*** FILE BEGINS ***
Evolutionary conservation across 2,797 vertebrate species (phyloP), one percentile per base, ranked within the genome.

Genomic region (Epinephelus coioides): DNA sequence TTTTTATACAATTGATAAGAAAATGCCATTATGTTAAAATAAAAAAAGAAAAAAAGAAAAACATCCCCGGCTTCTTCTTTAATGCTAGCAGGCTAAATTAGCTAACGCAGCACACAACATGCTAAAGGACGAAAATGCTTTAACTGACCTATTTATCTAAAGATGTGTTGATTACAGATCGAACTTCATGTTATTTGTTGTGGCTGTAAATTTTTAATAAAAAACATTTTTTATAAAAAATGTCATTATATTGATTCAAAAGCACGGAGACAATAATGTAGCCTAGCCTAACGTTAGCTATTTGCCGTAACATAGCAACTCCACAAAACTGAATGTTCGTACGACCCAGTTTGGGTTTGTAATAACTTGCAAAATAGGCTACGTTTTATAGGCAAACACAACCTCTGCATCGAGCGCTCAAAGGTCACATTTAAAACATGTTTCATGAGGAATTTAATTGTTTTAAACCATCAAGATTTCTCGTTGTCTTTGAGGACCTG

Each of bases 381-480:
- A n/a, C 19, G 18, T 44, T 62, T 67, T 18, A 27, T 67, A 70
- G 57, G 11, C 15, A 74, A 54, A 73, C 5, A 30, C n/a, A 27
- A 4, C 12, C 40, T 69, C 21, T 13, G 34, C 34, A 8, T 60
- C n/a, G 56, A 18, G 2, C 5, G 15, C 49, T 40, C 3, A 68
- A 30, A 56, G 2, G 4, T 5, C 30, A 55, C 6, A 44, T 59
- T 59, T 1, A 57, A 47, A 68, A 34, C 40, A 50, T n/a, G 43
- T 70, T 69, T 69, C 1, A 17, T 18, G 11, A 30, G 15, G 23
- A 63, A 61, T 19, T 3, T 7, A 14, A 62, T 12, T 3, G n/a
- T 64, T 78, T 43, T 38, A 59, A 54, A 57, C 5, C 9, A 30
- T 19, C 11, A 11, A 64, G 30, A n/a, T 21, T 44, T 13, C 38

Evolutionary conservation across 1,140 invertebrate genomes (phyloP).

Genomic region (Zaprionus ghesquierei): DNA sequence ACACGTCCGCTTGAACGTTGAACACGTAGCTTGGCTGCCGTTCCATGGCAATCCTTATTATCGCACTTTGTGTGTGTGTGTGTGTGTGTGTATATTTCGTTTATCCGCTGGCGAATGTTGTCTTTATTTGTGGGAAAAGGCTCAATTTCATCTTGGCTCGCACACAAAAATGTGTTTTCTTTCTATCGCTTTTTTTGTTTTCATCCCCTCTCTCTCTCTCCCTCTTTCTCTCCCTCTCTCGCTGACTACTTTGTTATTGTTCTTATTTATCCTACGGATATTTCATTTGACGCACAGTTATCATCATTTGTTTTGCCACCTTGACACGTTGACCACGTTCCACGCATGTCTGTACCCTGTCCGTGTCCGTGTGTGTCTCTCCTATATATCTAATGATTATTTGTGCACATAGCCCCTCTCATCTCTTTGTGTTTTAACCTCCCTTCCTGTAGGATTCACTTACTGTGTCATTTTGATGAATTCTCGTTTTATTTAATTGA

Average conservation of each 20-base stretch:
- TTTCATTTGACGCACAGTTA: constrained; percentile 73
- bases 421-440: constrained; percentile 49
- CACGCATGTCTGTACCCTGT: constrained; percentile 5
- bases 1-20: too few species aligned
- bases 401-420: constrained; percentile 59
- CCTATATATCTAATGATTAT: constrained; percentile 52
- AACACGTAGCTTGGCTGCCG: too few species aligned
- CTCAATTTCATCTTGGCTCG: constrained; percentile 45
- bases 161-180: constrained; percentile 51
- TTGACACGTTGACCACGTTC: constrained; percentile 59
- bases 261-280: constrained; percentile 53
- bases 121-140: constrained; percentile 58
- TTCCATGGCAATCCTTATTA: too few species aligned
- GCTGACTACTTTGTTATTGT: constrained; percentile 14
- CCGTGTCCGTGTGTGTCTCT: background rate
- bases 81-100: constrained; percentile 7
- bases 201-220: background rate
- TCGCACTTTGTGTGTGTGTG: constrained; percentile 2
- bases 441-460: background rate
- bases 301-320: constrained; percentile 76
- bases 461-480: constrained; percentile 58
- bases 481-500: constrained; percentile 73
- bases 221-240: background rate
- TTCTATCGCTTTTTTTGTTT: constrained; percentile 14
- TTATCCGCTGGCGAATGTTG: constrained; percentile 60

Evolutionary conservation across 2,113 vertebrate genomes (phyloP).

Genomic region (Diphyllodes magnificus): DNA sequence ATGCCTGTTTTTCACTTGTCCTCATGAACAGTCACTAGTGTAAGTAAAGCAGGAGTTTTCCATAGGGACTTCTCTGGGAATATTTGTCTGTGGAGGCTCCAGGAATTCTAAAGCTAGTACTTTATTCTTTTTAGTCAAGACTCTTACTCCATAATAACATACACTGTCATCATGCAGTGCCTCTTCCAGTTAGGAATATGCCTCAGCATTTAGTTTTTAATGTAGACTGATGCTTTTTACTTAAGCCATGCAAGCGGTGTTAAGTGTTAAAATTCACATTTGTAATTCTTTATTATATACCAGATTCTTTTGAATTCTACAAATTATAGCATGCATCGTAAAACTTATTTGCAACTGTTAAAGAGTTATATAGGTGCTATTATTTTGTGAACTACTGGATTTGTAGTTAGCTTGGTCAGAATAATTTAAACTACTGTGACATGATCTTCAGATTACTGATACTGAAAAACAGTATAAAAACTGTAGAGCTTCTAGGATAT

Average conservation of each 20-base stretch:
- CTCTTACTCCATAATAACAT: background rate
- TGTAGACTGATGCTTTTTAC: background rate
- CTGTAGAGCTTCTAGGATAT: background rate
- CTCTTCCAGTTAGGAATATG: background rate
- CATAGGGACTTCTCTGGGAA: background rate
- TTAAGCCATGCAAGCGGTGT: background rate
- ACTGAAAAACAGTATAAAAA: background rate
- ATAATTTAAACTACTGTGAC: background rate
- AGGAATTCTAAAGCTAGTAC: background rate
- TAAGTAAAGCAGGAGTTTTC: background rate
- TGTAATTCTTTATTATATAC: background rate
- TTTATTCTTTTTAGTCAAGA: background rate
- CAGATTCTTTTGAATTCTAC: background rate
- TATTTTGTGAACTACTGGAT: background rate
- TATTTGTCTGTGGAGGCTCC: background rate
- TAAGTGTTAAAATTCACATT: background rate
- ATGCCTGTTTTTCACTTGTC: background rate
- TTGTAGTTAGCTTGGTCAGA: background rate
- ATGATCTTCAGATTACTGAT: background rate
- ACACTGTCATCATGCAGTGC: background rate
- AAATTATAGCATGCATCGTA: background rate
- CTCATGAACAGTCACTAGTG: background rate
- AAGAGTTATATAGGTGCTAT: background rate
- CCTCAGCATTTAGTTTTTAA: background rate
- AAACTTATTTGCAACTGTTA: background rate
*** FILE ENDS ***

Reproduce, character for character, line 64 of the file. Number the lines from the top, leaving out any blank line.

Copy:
- ACACTGTCATCATGCAGTGC: background rate